What does a synth really sound like? It’s kind of like saying “What colors are in your imagination?” The answer can be as simple as…“that sounds like a clarinet,” or as complex as “Wow, I’ve never heard anything like that before.”
You may be thinking, “Okay, so how does that relate to my classroom?” Many educators are discovering that incorporating the study of synthesis into their curriculums has enhanced their teaching in ways they never foresaw. Synthesis is a great tool to inspire creativity and critical listening skills, not to mention performance.
The first time two monks tried to sing the same note, they were synthesizing something new that eventually resulted in the Gregorian Chant. When someone thought that it might sound “cool” to have an oboe and a flute play in octaves, they were synthesizing a new sound. Those first steps resulted in some of the most glorious orchestrations man has ever heard and all because we are always looking for more in music. The power of the synthesizer to create a wondrous variety of tone color gives us vast advantages in practical and creative applications for teachers. And, never before has there been such an affordable and flexible synth as the GAIA SH-01.
Listening, analyzing and describing are primary elements within the study of music, and also where a synth can take you. A synthesizer’s ability to imitate almost anything from a flute to a French horn can be used in learning and distinguishing the instruments of the orchestra. By utilizing the synth to perform in an ensemble you can quickly and easily see how your desired instrument blends with the rest of the ensemble. Additionally, by listening to recordings of the instruments in different styles and genres and trying to imitate them, you develop a better understanding for their performance techniques. You can learn a lot from performing musical excerpts that were written specifically for that instrument.
With the GAIA’s solid sound source and complete performance controls, you can also achieve subtle nuances in your playing. But better still, after you get the feel of imitating the instrument of choice, you can reach down, tweak a knob or two and create a sound that can take an audience where no audience has gone before.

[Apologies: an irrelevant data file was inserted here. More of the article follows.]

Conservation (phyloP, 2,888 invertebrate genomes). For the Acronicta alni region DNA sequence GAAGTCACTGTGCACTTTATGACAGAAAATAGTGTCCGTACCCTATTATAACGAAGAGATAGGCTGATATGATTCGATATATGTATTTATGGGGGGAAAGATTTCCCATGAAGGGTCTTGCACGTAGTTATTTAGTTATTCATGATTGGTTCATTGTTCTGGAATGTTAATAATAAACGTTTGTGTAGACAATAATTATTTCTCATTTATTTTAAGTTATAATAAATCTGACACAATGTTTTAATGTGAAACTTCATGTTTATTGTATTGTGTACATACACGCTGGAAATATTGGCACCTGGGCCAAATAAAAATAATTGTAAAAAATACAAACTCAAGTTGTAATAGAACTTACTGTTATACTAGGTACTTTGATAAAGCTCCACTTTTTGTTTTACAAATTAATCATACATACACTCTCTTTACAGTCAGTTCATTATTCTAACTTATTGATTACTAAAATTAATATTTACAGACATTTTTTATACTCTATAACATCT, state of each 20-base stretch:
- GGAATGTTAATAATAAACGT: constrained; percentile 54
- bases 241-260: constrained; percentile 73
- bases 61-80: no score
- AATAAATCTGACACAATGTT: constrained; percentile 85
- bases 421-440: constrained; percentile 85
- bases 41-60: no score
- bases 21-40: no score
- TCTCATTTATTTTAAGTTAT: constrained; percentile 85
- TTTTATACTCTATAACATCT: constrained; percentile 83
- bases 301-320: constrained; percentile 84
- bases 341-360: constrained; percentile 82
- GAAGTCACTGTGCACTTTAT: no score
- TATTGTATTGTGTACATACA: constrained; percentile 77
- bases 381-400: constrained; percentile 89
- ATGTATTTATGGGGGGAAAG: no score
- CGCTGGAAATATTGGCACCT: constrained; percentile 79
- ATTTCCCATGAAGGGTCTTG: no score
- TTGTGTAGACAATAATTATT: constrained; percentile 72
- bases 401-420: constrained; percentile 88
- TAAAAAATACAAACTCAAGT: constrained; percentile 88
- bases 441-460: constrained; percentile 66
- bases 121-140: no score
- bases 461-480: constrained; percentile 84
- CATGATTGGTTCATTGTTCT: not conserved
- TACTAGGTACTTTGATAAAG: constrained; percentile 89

The GAIA is a very dynamic instrument that lends itself to creative exploration of sound. Using it to describe something sonically is another unique way to take advantage of its powerful tone generators, as well as the effects processors. For example, blending together a tone that sounds something like a native flute, and then playing it while drenching it in reverb or delay, can create an “otherworld” effect — something like you might hear in a movie soundtrack or in video gaming. This kind of improvisation of sound and music is captivating to students who will revel in the power of technology and music at their fingertips. This is what they listen to and relate to all day. Now, having a chance to create it themselves is inspiring.
The SH-01 creates instant gratification as well. Being able to reach out and physically touch the controls allows for manipulation of the sound in realtime. This makes the GAIA a perfect tool for enhancing video sound tracks. An example might be playing an obligato line to the video track and subtly sweeping the filter, giving the sound a sense of motion and life not easily achieved acoustically. And in the world of practical use, you may find the need for additional members in an ensemble. If you need to beef up your string section in the orchestra, get another Tuba to double a part in the band, or add the proper instrument missing from a woodwind quintet, the GAIA could easily be used to fill in the absent parts.
From performance and improvisation to composition and accompaniment, the GAIA can be there for all seasons.
Take an Interactive Tour of the GAIA SH-01.